The West has its eye on Vladimir Putin’s weak spot
With the help of carefully selected loyalists, Putin has established three circles of power: the state, state-owned corporations, and “private” companies owned by Putin loyalists. The process began during his tenure as chairman of the Federal Security Service, from 1998 to 1999, when he wielded control over the secret police.
But it was Putin’s first term as president, from 2000 to 2004, that amounts to a true masterpiece of power consolidation. First, in the summer of 2000, he took charge of Russian television. Next, he established control over the state administration and regional administrations, as well as the judicial system. And then, in the 2003 parliamentary election, Putin gained solid control over both upper and lower houses of the Russian legislature. At the pinnacle of state power, the Security Council, he installed three KGB generals: Sergei Ivanov, Nikolai Patrushev, and Aleksandr Bortnikov.
To strengthen the second circle of his power, Putin seized control over state corporations one by one, beginning with Gazprom in May 2001, by appointing loyalists as chief executives and chairmen. The three top managers of state-owned companies are Igor Sechin of Rosneft, Aleksei Miller of Gazprom and Sergei Chemezov of Rostec. Putin clinched his authority over the state sector in 2007, during his second term, with the creation of vast corporations that have since expanded substantially, with cheap state funding, often securing monopolies in their industries.
The third circle of power comprises Putin’s most powerful cronies — the top four appear to be Gennady Timchenko, Arkady Rotenberg, Yuri Kovalchuk, and Nikolai Shamalov — and their companies. Their behavior is usually viewed as kleptocratic, though Putin has used his legislative authority to ensure that many of their dubious activities are technically legal. For example, cronies are entitled to buy assets from state companies at discretionary prices and fill government procurement orders with no competition.
The system Putin has created is strikingly similar to the czarist system, in that he has concentrated executive, legislative and judicial powers in his own hands. But in the absence of credible property rights, wealthy Russians, including Putin’s own cronies, know that the only safe places to keep their assets are abroad. This has naturally created a fourth circle of power, over which Putin has no control: offshore tax havens. And those havens are no longer as secure as they once were.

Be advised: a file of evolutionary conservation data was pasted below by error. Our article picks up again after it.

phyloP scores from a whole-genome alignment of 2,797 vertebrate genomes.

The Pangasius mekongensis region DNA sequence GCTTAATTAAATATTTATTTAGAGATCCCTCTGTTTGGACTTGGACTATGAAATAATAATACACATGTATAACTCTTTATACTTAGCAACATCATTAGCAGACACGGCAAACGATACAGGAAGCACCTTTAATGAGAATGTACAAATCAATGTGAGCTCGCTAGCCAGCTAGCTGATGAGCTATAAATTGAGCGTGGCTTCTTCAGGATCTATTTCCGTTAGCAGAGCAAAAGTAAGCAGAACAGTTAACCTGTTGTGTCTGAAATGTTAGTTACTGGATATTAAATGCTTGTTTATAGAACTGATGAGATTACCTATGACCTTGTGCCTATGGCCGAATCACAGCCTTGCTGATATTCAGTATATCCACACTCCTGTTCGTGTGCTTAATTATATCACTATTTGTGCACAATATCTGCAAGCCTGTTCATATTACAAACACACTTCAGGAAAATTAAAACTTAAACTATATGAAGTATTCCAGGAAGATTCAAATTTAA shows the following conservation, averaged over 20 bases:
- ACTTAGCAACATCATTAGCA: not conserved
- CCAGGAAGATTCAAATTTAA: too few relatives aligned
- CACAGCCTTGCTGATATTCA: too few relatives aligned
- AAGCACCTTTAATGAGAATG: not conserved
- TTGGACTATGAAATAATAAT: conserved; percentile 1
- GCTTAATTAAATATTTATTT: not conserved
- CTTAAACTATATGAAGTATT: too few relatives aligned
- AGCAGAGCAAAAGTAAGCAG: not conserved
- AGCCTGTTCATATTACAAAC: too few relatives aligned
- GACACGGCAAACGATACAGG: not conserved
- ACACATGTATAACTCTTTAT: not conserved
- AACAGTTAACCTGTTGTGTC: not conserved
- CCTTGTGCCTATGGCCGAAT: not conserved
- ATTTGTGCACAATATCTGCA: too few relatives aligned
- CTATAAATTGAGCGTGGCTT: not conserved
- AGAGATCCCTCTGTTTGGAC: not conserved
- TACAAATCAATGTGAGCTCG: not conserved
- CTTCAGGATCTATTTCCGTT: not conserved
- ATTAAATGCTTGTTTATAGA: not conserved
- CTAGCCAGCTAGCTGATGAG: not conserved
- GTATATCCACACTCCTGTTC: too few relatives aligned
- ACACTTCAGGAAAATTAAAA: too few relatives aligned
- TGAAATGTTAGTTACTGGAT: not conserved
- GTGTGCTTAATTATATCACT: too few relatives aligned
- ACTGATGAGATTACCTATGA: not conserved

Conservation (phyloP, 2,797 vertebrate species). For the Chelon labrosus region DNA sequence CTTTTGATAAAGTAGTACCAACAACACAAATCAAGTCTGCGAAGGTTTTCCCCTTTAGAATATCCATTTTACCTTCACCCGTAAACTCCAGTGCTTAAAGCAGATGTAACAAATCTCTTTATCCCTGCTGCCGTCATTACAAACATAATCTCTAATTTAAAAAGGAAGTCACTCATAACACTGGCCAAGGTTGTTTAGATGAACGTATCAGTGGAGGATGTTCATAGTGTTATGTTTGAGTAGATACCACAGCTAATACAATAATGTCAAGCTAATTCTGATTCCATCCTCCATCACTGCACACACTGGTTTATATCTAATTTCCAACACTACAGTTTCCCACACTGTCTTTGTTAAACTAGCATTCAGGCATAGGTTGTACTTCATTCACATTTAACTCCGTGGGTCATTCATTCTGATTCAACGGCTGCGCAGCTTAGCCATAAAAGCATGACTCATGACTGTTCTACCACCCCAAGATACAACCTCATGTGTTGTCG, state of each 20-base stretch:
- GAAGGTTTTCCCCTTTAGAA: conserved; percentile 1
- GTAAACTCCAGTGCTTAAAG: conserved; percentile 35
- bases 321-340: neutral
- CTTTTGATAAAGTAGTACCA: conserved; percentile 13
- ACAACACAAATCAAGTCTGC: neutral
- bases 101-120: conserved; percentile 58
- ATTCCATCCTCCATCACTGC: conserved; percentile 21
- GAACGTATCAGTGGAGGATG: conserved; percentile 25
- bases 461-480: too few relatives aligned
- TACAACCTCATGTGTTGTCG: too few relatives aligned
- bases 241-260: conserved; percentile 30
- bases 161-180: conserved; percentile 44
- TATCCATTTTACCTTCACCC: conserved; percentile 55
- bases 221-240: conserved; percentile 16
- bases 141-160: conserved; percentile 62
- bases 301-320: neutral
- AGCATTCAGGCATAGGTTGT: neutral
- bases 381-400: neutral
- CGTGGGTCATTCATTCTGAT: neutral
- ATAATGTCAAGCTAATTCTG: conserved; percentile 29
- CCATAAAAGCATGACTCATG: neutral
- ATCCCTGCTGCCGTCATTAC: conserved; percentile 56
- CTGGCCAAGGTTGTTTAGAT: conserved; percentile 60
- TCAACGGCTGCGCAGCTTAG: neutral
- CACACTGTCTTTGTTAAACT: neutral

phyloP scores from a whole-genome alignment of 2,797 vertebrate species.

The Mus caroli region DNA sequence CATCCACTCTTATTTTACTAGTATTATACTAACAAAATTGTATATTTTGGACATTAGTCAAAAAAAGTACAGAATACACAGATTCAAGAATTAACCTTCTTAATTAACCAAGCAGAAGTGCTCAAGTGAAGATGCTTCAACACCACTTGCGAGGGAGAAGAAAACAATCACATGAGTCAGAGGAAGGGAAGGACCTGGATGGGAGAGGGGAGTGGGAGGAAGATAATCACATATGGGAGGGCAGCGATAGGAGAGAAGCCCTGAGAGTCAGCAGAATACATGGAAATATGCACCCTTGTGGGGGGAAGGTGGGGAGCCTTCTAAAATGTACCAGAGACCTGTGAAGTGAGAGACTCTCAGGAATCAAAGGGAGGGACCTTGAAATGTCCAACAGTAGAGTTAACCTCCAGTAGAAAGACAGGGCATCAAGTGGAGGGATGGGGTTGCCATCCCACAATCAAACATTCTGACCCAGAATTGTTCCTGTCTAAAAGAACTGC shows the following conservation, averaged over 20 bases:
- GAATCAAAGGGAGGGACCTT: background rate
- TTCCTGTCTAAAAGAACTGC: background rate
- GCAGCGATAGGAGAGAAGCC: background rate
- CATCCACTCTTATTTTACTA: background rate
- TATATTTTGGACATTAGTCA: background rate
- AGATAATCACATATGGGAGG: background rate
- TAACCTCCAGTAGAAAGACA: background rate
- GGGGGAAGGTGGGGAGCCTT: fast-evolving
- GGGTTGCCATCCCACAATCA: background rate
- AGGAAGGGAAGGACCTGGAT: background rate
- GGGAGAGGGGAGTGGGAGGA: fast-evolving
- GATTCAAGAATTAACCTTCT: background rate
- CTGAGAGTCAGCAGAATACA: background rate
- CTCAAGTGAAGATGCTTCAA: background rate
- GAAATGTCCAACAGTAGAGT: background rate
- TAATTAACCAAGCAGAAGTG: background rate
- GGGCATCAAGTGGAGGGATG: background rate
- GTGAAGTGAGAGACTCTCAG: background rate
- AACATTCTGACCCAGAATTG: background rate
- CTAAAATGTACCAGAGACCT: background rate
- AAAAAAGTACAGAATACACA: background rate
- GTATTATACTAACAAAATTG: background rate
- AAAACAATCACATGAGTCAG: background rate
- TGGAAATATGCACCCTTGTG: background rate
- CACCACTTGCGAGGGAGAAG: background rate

The Russian president appears to be at the height of his powers, but his enemies know that assets held overseas by the oligarchs who support him are vulnerable to seizure.
With the Financial Action Task Force having reduced bank secrecy in Switzerland and cleaned up the many small island tax havens, there are two major remaining destinations: the US and the UK, both of which permit anonymous currency inflows and allow asset owners to hide their identity. In the US, tens of billions of dollars move through law firms’ opaque bank accounts each year, facilitating money laundering.
Western governments do not exert much control over such activities within their borders. In fact, while the assets of Putin’s cronies in the US and the European Union are supposed to be frozen, according to the sanctions imposed after Russia’s annexation of Crimea in 2014, hardly any have been found.
It is time to change this, by initiating comprehensive investigations into the assets of sanctioned people. The US and the UK, which presumably hold the vast majority of Russian offshore wealth, must also catch up with most of Europe by prohibiting the anonymity of beneficiary owners. The US should also proscribe the use of attorney-client privilege to transfer anonymous or dirty money into the country.
Progress may be on the horizon. A new bill, which US president Donald Trump signed into law this month, calls for far-reaching investigations within 180 days into “senior foreign political figures and oligarchs in the Russian Federation” — including “spouses, children, parents, and siblings” — and their assets.
As the veteran liberal Russian politician Leonid Gozman says: “To judge from the statements of our propagandists, the Russian state is very valuable,” but it is also “a very fragile construct that can be destroyed by anything,” from the fight against corruption to efforts to oust kleptocratic officials. Given the vast stocks of Russian capital that have piled up in New York, London, and elsewhere, the West is ideally positioned to exploit this fragility.
• Anders Aslund is a senior fellow at the Atlantic Council in Washington, DC, and is currently writing a book on Russia’s crony capitalism.
© Project Syndicate 2017
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